On climate bill, Democrats reach out to industry heavyweights


WASHINGTON — As he toured union halls and factory floors in his 2006 Senate campaign, Ohio Democrat Sherrod Brown repeatedly railed against the “prescription bill the drug companies
wrote,” the “energy bill the oil companies wrote” and all the other
policy decisions dominated by special interests.

Now half way through his first Senate term, Brown seems to see at least one major Washington policy push differently.

Brown is one of a handful of senators trying to line
up support for a climate bill that would put new limits on greenhouse
gas emissions and spur production of renewable energy.

And surprising as it may seem, the heart of those
senators’ strategy is to woo special interests — major electric
utilities, steel and cement producers, farmers and coal and oil

“I know, it doesn’t sound like me,” Brown conceded
on a recent afternoon. But in his own defense, he added, “I really do
think this is different. I think people understand that if industry
doesn’t — if this doesn’t work for them, if this doesn’t keep them in
business … it hurts the country.”

Whatever else, it’s the education of a junior senator.

Brown — along with Senate climate negotiators and the Obama administration — has embraced one of Washington’s
enduring realities: It’s easier to get agreement on a major policy
issue if powerful business groups are inside the tent helping to shape
the decisions, instead of outside the tent working to blow it down.

In the case of efforts to craft a climate bill, business support is deemed so crucial that, before meeting with President Barack Obama and a handful of swing-vote senators at the White House last week, the bill’s architects first sat down with a group of industry lobbyists who are members of a U.S. Chamber of Commerce energy committee.

In blunt terms, the senators asked the lobbyists what the bill needed to say to receive industry backing.

Sens. John Kerry, D-Mass., Joe Lieberman, I-Conn., and Lindsey Graham, R-S.C., “acknowledged that this needs broad industry support, or it ain’t gonna happen,” said Bruce Josten, the chamber’s executive vice president of government affairs, who helped organize the meeting.

Kerry said as much in an interview.

“This is a bill with major impact on our economy,
and we want the important players at the table,” he said. “There is no
question in my mind that if a broad cross-section of American business
is saying we need this to create jobs and we need this to be
competitive and we want this certainty, I can’t imagine senators
ignoring the job-creators on that.”

The approach has breathed a glimmer of life into a Senate effort many had left for dead, stoking hopes that a half-dozen Republicans could sign onto the bill.

But the strategy carries dangers, too. The efforts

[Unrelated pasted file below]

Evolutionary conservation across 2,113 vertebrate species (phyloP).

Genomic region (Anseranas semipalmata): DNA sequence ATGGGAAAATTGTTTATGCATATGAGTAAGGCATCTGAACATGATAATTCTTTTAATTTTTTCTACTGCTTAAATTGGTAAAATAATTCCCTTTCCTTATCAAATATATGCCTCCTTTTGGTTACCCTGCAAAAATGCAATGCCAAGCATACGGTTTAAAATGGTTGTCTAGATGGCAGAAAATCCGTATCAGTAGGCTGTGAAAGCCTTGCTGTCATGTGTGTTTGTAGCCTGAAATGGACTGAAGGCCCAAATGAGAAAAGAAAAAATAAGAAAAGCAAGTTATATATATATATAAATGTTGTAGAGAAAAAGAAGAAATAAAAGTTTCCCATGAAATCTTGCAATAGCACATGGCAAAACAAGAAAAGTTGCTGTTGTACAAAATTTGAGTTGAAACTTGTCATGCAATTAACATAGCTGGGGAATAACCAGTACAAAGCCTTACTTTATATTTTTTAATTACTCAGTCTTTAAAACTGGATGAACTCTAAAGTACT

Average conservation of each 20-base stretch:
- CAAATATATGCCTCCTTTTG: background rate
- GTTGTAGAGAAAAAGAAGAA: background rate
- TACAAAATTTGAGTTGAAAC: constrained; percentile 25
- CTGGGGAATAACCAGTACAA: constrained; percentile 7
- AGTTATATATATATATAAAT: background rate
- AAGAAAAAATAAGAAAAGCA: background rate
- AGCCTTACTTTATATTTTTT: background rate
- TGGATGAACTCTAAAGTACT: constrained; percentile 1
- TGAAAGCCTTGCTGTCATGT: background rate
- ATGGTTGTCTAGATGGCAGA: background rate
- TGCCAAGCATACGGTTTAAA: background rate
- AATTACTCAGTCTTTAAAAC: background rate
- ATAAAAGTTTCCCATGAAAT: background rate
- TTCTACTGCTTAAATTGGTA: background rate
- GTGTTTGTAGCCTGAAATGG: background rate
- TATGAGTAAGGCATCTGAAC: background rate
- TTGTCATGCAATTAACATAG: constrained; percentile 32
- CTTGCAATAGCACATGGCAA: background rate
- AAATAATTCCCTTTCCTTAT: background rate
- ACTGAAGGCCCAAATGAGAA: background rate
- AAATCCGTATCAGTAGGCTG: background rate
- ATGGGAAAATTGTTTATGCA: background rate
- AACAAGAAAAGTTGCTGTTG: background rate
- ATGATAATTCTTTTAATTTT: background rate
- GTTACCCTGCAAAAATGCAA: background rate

by Obama and congressional Democrats to curry industry support to
overhaul health care and financial regulation have not pushed either
bill across the finish line yet. In both cases, deals between business
groups and lawmakers triggered popular backlash.

Some analysts also suggest that the dynamics of Washington
have shifted — that major industry support does not affect votes in the
way it once did, particularly for Republicans who feel intense pressure
from “tea party” and other activists to oppose Obama and congressional
Democrats across the board.

The activist pressures are certainly real, but so is
the ability of major business groups to mobilize opposition to policy

That’s why the climate bill’s supporters are aggressively courting big business. Last week alone, White House
officials discussed energy with leaders in the utility, nuclear, and
oil and gas sectors. Democrats have also met with environmentalists and
renewable-energy executives.

One issue is at the heart of all the meetings: money.

Limiting greenhouse gas emissions almost certainly
will lead to higher prices for fossil fuels, such as coal and oil. Any
business that produces or consumes a lot of energy wants assurances
that its bottom line won’t suffer as a result of new legislation.

To address those concerns, Kerry, Brown and the others have embraced yet another tried-and-true Washington
approach — a strategy as old as the country itself: They are planning
to cushion the impact with subsidies, delays and exemptions.

The still-forming Senate plan would cap
power plant emissions right away but issue a large portion of emissions
permits for free, instead of forcing utilities to pay for them.

It would offer sweeteners to expand offshore oil drilling, nuclear power plant construction and “clean coal” technology.

Negotiations continue on how to deal with the cost
of reducing emissions from cars and trucks that burn petroleum; oil
interests are pushing for a straight tax they can pass directly to

The bill would slowly phase in emissions limits for
factories — the steel, cement, chemical and other companies that Brown
wants to ensure won’t be driven offshore by high energy prices — while
buffering them from price spikes. The legislation also would create new
incentives for renewable-energy manufacturing.

Brown calls those protections critical for the
economy and for efforts to combat climate change: If factories move to
countries that have more relaxed environmental rules, such as China, global emissions could increase, he argues.


(c) 2010, Tribune Co.

Distributed by McClatchy-Tribune Information Services.


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